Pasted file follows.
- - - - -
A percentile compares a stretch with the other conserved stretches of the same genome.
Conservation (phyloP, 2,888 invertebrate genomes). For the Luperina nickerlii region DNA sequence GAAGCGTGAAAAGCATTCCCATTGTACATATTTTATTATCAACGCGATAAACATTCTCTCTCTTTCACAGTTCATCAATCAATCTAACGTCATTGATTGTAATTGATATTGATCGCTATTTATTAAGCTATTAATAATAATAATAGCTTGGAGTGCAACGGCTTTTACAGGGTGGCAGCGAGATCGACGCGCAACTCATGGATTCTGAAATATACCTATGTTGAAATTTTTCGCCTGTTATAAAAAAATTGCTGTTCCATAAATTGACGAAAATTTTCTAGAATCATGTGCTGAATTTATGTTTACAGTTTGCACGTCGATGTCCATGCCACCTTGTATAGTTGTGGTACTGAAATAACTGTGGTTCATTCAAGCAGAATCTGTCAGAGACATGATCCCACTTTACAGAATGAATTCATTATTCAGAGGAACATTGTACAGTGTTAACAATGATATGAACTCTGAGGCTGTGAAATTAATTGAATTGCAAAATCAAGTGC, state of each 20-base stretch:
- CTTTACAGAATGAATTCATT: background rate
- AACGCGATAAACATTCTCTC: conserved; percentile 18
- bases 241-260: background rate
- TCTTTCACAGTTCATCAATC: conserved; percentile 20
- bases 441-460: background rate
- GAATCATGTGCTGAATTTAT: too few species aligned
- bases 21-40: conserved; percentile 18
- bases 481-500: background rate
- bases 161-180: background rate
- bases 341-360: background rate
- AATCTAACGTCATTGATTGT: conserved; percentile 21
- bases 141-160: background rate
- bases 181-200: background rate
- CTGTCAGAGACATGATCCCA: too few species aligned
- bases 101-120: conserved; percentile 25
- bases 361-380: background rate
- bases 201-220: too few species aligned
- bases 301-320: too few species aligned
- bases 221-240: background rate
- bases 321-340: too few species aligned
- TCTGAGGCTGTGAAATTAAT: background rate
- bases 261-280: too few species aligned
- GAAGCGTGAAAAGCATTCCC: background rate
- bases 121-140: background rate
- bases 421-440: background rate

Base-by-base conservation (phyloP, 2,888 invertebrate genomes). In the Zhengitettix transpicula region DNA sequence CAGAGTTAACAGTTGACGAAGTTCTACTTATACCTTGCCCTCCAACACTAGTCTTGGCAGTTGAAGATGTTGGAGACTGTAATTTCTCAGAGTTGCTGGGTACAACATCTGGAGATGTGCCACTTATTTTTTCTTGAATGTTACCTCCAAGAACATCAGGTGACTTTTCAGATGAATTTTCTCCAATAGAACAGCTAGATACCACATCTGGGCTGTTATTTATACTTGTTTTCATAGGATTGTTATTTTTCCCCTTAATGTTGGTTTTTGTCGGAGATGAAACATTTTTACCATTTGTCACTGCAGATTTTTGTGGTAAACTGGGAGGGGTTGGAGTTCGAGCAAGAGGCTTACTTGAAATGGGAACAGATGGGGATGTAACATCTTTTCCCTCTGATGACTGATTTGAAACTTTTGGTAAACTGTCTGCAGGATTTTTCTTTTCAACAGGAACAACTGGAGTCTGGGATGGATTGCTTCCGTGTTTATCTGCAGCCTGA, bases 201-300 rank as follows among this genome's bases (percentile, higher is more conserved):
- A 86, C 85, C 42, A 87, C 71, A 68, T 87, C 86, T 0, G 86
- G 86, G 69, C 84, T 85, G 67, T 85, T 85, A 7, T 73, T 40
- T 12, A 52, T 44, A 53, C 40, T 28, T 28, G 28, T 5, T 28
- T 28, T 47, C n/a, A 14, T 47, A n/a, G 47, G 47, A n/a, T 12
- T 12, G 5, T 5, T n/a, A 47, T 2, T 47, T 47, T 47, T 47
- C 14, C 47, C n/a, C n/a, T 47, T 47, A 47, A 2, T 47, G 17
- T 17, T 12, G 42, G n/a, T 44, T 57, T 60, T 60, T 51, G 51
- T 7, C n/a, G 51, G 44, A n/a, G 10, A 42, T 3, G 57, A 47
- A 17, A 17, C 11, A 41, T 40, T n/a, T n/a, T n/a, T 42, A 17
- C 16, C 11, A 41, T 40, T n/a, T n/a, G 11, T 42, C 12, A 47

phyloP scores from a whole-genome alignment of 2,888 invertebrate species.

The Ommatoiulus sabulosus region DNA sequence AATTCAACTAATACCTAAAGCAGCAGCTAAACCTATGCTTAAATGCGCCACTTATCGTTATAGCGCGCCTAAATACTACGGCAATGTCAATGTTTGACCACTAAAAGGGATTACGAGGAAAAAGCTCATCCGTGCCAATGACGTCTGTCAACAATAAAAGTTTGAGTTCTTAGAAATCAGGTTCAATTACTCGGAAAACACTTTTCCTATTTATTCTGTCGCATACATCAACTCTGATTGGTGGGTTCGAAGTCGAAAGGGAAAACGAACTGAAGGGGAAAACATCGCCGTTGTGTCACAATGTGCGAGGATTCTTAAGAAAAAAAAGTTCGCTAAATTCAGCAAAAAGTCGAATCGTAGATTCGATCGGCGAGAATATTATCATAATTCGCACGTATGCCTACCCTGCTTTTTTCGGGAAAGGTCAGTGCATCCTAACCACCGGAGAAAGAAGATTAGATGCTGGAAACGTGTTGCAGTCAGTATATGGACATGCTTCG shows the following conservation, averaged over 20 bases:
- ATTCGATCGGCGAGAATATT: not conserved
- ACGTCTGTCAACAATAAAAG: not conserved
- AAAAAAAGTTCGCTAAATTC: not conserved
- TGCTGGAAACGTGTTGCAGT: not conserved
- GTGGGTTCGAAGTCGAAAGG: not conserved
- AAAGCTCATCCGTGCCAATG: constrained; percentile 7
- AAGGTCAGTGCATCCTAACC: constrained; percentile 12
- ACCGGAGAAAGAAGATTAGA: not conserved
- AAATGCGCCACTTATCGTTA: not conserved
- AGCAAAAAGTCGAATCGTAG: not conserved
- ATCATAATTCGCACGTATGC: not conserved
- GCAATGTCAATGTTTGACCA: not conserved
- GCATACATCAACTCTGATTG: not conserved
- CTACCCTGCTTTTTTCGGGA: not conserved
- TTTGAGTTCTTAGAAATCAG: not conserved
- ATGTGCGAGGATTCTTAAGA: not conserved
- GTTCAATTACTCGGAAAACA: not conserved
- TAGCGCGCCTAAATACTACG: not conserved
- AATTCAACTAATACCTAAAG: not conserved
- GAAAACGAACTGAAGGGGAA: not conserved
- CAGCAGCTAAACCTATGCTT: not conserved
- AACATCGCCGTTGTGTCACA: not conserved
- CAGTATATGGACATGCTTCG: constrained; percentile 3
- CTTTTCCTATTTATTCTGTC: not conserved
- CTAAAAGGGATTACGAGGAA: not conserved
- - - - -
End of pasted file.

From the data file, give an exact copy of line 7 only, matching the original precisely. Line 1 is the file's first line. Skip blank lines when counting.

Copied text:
- bases 441-460: background rate